Democratic socialism took firm root in European politics after World War I. Socialist democratic parties actively participated in government in Great Britain, Germany, Sweden, Belgium, the Netherlands, and other nations. Socialism also became a powerful force in parts of Latin America, Asia, and Africa. To the Indian leader Jawaharlal Nehru and other leaders of independence movements, it was attractive as an alternative to the systems of private enterprise and exploitation established by their foreign rulers.
After World War II, socialist parties came to power in many nations throughout the world, and much private industry was nationalized. In Africa and Asia where the workers are peasants, not industrial laborers, socialist programs stressed land reform and other agrarian measures. These nations, until recently, have also emphasized government planning for rapid economic development. African socialism has also included the revival of precolonial values and institutions, while modernizing through the centralized apparatus of the one-party state. Recently, the collapse of Eastern European and Soviet Communist states has led socialists throughout the world to discard much of their doctrines regarding centralized planning and nationalization of enterprises.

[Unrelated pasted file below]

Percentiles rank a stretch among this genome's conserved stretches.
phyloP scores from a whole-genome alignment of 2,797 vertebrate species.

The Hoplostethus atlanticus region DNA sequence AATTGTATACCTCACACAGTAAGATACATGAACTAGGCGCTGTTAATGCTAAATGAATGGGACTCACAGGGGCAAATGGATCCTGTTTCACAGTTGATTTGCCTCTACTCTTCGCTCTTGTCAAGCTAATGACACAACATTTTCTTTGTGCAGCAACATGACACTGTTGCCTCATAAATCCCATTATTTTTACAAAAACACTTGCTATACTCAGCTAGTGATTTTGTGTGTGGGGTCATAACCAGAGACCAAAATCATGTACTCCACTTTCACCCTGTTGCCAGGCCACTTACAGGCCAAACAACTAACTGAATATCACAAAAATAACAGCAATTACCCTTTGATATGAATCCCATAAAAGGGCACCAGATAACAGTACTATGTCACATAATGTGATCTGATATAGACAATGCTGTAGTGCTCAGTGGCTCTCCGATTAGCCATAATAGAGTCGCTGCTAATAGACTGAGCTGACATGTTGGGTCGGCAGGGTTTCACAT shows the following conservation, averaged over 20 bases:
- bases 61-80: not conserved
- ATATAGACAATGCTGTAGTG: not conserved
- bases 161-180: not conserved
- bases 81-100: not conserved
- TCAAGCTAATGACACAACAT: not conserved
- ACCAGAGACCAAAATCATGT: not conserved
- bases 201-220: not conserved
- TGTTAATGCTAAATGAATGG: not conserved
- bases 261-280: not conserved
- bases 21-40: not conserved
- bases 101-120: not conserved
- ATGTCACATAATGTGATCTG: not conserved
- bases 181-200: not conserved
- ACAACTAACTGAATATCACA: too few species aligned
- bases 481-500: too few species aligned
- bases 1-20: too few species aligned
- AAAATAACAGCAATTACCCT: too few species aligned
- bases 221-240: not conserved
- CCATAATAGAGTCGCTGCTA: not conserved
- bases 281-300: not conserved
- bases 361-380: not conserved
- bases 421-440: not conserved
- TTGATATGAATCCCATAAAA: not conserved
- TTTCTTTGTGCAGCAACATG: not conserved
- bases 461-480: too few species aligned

The Columbia Electronic Encyclopedia, 6th ed. Copyright © 2012, Columbia University Press. All rights reserved.